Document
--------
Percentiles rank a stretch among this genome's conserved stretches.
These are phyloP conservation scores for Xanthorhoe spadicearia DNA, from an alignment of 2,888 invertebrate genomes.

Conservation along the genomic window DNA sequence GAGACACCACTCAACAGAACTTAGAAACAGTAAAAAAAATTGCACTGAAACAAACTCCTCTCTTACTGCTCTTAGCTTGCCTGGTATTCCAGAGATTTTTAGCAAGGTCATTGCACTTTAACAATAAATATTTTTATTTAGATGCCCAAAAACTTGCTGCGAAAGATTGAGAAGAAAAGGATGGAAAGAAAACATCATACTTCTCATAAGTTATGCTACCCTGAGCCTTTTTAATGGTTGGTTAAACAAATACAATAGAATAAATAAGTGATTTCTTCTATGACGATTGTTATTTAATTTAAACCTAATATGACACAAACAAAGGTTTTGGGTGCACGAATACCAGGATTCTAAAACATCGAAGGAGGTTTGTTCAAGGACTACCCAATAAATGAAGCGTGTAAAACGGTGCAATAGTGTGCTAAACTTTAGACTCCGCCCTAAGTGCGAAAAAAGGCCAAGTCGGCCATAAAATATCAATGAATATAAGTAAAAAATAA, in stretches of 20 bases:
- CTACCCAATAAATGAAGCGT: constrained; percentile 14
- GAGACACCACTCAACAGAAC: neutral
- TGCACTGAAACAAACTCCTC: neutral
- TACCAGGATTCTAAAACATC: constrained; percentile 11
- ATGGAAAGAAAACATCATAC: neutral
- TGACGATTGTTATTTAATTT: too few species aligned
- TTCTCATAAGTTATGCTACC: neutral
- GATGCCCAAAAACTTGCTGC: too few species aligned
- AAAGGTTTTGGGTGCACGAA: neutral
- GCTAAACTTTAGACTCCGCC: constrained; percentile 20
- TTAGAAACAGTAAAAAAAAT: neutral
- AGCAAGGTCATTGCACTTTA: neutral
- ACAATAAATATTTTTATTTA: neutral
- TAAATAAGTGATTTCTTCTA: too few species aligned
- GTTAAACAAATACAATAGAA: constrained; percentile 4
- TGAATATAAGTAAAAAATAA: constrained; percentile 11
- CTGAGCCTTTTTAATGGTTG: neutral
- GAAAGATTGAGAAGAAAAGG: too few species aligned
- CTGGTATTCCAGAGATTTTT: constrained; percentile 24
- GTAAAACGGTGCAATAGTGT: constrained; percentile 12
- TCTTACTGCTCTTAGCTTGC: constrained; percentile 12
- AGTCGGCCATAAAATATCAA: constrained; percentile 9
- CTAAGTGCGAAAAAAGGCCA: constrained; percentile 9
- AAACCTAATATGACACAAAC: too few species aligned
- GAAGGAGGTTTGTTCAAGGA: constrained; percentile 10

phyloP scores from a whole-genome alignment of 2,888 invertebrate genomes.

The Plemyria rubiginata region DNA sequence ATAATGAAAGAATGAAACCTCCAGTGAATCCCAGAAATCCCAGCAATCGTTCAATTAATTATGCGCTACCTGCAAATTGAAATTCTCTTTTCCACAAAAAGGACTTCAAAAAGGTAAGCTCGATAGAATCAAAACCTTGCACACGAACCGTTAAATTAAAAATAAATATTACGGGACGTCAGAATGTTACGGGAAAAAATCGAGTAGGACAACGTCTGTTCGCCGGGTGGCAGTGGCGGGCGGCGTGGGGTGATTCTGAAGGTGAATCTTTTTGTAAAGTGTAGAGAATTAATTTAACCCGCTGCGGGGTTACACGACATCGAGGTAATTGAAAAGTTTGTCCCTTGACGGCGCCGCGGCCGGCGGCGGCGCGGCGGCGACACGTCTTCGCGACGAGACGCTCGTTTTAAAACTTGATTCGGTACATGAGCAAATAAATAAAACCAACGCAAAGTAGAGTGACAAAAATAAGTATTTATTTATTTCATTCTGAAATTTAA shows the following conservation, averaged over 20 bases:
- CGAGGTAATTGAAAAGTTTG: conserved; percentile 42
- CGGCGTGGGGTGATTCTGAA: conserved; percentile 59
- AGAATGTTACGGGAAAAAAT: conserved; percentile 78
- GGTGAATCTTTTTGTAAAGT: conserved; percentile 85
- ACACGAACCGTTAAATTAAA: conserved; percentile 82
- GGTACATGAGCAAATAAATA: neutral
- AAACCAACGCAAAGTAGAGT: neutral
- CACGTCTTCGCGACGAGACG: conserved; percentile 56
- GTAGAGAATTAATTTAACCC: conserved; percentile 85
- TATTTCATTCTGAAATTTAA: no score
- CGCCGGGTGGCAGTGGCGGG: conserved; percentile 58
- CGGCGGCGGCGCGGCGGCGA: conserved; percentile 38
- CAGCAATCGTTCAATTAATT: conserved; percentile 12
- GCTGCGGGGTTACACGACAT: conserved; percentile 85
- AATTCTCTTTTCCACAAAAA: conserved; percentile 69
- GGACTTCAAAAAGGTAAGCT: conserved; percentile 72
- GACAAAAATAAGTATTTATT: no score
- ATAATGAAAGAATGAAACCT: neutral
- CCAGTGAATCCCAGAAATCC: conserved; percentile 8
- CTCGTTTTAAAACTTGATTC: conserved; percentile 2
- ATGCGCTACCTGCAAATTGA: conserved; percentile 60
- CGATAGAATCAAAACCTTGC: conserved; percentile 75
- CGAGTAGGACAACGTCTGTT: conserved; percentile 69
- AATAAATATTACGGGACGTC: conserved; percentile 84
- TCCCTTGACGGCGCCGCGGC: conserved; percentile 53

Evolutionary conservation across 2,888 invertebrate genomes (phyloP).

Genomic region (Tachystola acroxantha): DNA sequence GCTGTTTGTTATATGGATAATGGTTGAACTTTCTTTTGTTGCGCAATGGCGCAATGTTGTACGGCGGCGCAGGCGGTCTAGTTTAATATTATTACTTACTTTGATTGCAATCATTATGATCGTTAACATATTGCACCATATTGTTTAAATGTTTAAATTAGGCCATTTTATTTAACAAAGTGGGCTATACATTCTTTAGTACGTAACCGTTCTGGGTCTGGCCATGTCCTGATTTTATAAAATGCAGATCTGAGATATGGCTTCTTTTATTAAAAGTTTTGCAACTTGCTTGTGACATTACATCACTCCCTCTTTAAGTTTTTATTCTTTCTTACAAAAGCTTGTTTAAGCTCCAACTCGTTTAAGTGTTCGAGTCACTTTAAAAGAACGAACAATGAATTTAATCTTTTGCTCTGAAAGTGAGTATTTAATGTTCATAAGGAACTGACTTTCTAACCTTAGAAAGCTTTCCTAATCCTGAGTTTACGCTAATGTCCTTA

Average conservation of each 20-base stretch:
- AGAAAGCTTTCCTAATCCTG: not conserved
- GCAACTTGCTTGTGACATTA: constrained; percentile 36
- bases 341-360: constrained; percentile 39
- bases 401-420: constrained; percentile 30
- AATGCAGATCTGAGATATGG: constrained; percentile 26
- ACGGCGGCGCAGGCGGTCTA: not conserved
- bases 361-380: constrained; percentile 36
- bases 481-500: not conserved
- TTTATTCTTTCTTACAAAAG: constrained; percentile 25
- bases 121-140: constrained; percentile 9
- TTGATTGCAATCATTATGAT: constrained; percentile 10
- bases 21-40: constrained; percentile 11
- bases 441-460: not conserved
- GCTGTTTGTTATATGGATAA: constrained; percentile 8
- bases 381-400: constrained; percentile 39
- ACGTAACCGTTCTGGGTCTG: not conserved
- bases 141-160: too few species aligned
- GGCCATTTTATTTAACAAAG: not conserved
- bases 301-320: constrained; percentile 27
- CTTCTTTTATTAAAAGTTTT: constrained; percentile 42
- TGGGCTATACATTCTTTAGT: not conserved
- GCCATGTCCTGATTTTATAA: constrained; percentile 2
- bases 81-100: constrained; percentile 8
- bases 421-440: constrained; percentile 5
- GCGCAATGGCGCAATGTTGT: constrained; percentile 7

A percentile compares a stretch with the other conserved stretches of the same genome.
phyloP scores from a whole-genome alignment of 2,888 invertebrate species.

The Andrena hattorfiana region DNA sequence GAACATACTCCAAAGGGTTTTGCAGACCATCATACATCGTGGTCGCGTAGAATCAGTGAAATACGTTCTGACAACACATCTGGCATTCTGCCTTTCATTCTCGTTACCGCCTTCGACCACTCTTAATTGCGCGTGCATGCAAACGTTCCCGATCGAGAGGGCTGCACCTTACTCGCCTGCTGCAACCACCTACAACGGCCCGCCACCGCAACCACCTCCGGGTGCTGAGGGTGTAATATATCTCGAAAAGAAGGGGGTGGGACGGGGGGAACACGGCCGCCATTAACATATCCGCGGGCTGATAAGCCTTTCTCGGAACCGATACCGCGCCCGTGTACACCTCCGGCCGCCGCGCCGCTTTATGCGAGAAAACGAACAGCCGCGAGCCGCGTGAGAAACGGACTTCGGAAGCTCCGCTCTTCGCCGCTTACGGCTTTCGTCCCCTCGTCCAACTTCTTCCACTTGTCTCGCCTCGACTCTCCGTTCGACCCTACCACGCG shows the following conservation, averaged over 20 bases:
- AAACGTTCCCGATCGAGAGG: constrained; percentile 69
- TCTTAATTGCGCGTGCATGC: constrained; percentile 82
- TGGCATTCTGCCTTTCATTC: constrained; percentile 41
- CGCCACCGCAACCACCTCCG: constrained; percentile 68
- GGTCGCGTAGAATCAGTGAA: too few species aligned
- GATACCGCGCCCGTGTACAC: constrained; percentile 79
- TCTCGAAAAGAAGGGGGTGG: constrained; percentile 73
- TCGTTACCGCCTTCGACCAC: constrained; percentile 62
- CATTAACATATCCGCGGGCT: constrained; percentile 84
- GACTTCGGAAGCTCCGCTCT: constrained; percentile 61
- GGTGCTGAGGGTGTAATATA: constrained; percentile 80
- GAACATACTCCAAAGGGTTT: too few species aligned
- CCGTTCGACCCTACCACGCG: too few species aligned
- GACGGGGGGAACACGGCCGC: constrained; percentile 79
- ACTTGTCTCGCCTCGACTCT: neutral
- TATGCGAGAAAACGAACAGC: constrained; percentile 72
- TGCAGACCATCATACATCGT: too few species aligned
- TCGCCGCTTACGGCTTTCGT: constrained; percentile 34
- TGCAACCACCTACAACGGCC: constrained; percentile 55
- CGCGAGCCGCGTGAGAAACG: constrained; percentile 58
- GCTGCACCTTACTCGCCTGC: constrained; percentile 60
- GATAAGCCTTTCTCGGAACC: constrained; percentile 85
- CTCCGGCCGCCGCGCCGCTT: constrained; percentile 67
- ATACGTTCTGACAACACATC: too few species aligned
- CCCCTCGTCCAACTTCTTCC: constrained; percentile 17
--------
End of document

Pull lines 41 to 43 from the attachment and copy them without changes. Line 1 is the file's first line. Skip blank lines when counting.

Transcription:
- CGCCGGGTGGCAGTGGCGGG: conserved; percentile 58
- CGGCGGCGGCGCGGCGGCGA: conserved; percentile 38
- CAGCAATCGTTCAATTAATT: conserved; percentile 12